Bones of contention: Israel find may help solve mystery of biblical Philistines
With an excavation in Israel unearthing a Philistine cemetery for the first time, bones of the biblical giant people can shed light on mysteries of their origin.world Updated: Jul 11, 2016 09:10 IST
An archaeological discovery announced on Sunday in Israel may help solve an enduring biblical mystery: where did the ancient Philistines come from?
The Philistines left behind plenty of pottery. But part of the mystery surrounding the ancient people was that very little biological trace of them had been found - until 2013.
Who are Philistines?
In the Bible, the Philistines are depicted as the ancient Israelites’ arch-enemy, a foreign people who migrated from lands to the west and settled in five main cities in Philistia, in today’s southern Israel and the Gaza Strip.
The most famous Philistine was Goliath, the fearsome warrior who was slain by a young King David.
The Philistines’ legacy lives on in the name Palestine, the term the Romans gave to the region in the 2nd century, and which is used today by Palestinians.
Origins a mystery
Archaeologists and biblical scholars have long believed the Philistines came from the Aegean region, based on pottery found in excavations of Philistine sites.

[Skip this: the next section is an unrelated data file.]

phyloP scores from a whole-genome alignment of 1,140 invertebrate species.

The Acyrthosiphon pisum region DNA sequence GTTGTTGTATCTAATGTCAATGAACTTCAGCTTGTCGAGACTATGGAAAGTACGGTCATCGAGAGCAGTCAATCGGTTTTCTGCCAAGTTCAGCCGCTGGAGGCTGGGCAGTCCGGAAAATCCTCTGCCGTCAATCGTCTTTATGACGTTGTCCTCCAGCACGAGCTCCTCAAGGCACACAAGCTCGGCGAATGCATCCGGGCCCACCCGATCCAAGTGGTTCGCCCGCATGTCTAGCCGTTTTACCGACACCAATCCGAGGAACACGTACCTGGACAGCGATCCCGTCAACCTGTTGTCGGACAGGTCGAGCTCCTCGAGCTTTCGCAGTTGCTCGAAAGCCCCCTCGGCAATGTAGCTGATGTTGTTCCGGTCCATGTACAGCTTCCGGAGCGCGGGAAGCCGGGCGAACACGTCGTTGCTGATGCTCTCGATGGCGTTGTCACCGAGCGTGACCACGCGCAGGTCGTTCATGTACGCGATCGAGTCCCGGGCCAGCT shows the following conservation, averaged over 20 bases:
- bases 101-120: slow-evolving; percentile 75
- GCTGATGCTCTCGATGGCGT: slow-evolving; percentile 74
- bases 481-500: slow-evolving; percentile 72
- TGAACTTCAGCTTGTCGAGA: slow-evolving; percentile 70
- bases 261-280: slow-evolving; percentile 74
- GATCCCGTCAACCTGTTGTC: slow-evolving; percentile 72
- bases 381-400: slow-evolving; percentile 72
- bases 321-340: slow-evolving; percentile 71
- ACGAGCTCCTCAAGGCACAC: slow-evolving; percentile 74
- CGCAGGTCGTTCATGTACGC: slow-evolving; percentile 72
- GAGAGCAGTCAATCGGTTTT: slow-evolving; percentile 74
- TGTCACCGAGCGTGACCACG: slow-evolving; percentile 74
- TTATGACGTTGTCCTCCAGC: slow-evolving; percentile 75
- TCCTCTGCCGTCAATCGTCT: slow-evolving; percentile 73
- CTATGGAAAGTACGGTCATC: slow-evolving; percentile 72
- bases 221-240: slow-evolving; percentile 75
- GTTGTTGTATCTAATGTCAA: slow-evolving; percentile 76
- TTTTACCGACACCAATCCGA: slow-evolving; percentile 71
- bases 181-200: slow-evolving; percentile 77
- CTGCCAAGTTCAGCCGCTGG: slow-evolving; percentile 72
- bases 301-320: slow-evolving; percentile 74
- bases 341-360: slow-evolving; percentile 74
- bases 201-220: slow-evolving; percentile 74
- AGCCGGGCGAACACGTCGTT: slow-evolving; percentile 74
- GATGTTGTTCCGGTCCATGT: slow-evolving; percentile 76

But scholars have debated where exactly in the Aegean region the Philistines came from: mainland Greece, the islands of Crete or Cyprus, or even Anatolia, in modern-day Turkey.
In 2013, archaeologists excavating the site of the biblical city of Ashkelon found what they say is the first Philistine cemetery ever discovered.
They say they have uncovered the remains of more than 200 people there.
The discovery was finally unveiled Sunday.
The Philistines buried their dead with perfume bottles, placed near the face. Near the legs were jars that likely held oil, wine or food. In some cases, archaeologists found the dead were buried wearing necklaces, bracelets, earrings, and even toe rings. Some were buried with their weapons.
“This is how Philistines treated their dead, and it’s the code book to decoding everything,” said archaeologist Adam Aja, a participant in the dig.
The team is now performing DNA, radiocarbon and other tests on bone samples uncovered at the cemetery, dating back to between the 11th and the 8th centuries B.C., to help resolve the debate about the Philistines’ geographical origins.
“After decades of studying what Philistines left behind, we have finally come face to face with the people themselves,” said Daniel M Master, professor of archaeology at Wheaton College and one of the leaders of the excavation. “With this discovery we are close to unlocking the secrets of their origins.”
No conclusion yet
The archaeologists have not announced any conclusions, saying they are taking advantage of recent advances in DNA testing to get the most accurate results.